These very characteristic trees can be found in the southern hemisphere of our globe. They are enormous and long-lived, and their huge trunks provide shelter, food and water for many animals. In recent years we have noted the death of many very old specimens, but it is still unknown what causes tree die-off.
There are 8 species of baobab trees.
Six of them are endemic to Madagascar, one grows in continental Africa and one in Australia.
Baobab species growing in Madagascar have more compact crowns and long, cylindrycal trunks compared to those growing in continental Africa.
Australian Baobab trees most likely appeared in Australia by long-distance seed dispersal from Africa.
Initially it has been thought that baobab trees grew on Australian soil a very long time ago and as a result of the breakup of the Gondwana continent 180 million years ago, the Australian and African populations split up with the drifting continents. However, due to the small differences between the two geographically distant species, it can be concluded that these trees arrived in Australia after Gondwana breakup.
The most common species of baobab tree is the African Baobab (Adansonia digitata).
This species grows up to 25 meters (82 feet) high and the trunk can reach a diameter of 10 to 14 meters (32 to 46 feet).
Baobabs are often called upside-down trees because of the root-like appearance of their tangled branches.
To survive the harsh weather conditions of drought, baobabs store water in their trunk.
Mature trees are able to store 120,000 liters of water.
In mature trees the leaves are palmately compound, but seedlings and regenerating shoots may have simple leaves.
Baobabs have stipules at the base of the leaves, but these are quickly shed in most species.
During the dry season, baobabs shed their leaves just as deciduous trees do in winter across the northern hemisphere.
Baobab flowers are showy, the calyx is made up of 5 petals and is up to 12 centimeters (4,7 inch) in diameter.
When fresh they can be white, creamy or light yellow in color, but they fade quickly and often turn dark red when dried.
Most baobab species are pollinated by bats or lemurs.
Others are pollinated by moths of the Sphingidae family.
The reproductive period of flowers in baobab lasts about 15 hours.
They open around dusk with such speed that this process can be observed with the naked eye. They are open all night and wilt in the morning of the next day.
Baobab tree fruits are very distinctive.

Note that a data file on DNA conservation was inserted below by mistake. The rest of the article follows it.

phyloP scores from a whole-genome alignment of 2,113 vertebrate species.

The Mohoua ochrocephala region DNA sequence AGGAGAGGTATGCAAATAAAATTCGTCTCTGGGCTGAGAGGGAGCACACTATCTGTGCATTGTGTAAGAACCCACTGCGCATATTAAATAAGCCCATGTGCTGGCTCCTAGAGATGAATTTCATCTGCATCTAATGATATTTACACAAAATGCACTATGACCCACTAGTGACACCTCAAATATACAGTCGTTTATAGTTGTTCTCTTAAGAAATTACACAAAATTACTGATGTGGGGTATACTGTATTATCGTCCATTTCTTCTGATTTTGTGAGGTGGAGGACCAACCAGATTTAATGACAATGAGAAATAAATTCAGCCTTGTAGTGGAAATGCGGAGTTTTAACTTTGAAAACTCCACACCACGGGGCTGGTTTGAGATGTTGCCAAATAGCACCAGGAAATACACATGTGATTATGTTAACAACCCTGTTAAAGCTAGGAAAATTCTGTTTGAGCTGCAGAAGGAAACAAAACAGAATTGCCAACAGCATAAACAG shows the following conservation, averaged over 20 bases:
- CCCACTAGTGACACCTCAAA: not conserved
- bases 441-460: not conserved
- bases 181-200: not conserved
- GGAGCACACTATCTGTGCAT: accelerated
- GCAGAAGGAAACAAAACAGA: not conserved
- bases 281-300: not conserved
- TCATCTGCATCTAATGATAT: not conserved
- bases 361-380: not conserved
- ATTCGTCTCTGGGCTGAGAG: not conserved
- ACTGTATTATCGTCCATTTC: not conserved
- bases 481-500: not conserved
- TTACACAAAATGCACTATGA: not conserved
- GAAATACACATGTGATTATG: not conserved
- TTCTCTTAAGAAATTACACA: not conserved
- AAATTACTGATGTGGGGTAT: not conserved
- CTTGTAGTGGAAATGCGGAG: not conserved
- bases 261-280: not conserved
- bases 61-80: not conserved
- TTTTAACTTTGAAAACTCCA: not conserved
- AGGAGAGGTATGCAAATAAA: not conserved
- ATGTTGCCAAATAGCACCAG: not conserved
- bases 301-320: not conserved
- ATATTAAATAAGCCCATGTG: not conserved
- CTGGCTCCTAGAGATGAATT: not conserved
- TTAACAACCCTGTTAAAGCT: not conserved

They are large, oval in shape and resemble berries in most species. Fruits are covered by a dry and hard shell that is difficult to crush. Inside the outer shell lie kidney-shaped seeds embedded in dry flesh.
Baobabs provide important nesting sites for some birds.
In particular they are perfect for nesting of the mottled spinetail and four species of weaver.
Elephants know that baobabs store water and especially during the dry season when water is scarce, they seek baobabs to quench their thirst.
Frequent exploitation of baobabs by elephants can lead to serious damage to the plant trunk resulting in the collapse of the tree.
The flesh of the fruit of this plant has a citrus flavor.
It is used to produce refreshing drinks. It is an excellent source of vitamin C, fiber, carbohydrates, potassium and phosphorus.
In Angola, the dried baobab fruits are cooked to make a nutritious broth that is the basis for juices and the region's characteristic ice cream called gelado de múcua.
The oil extracted from the seeds is used in cosmetics industry, mainly in the production of moisturizing creams.
The oldest baobab ever discovered was 2450 years old.
It was named Panke and grew in Zimbabwe. Unfortunately the tree died in 2011.
At the beginning of the 21st century, South African baobabs suddenly began to die.
The cause of this strange phenomenon has not yet been understood. Most scientists rule out disease or parasites, which would not be able to kill so many trees in a short period of time, and tend to favor the theory that dehydration caused by global warming is responsible for the baobab die-off.
All baobab tree species are widely used by local people.
Most species have edible leaves and fruits, which are the basis for making herbal medicine mixtures. Baobab leaves are rich in vitamin C and calcium.
The strong fiber extracted from the bark is used in many places to make ropes and fabrics. The trees also provide raw materials for hunting and fishing tools.
Baobab trunks were oftenly made a burial places, sometimes prisons and even a bar once.
A bar in the trunk of a baobab tree.
In 1993 the owners of Sunland farm decided to open bar and wine cellar in hollow trunk of a baobab tree. One day the bar accommodated as many as 60 guests at a time. It was one of South Africa's more interesting tourist attractions, unfortunately the pub closed in 2017 when the tree trunk split demolishing entire interior.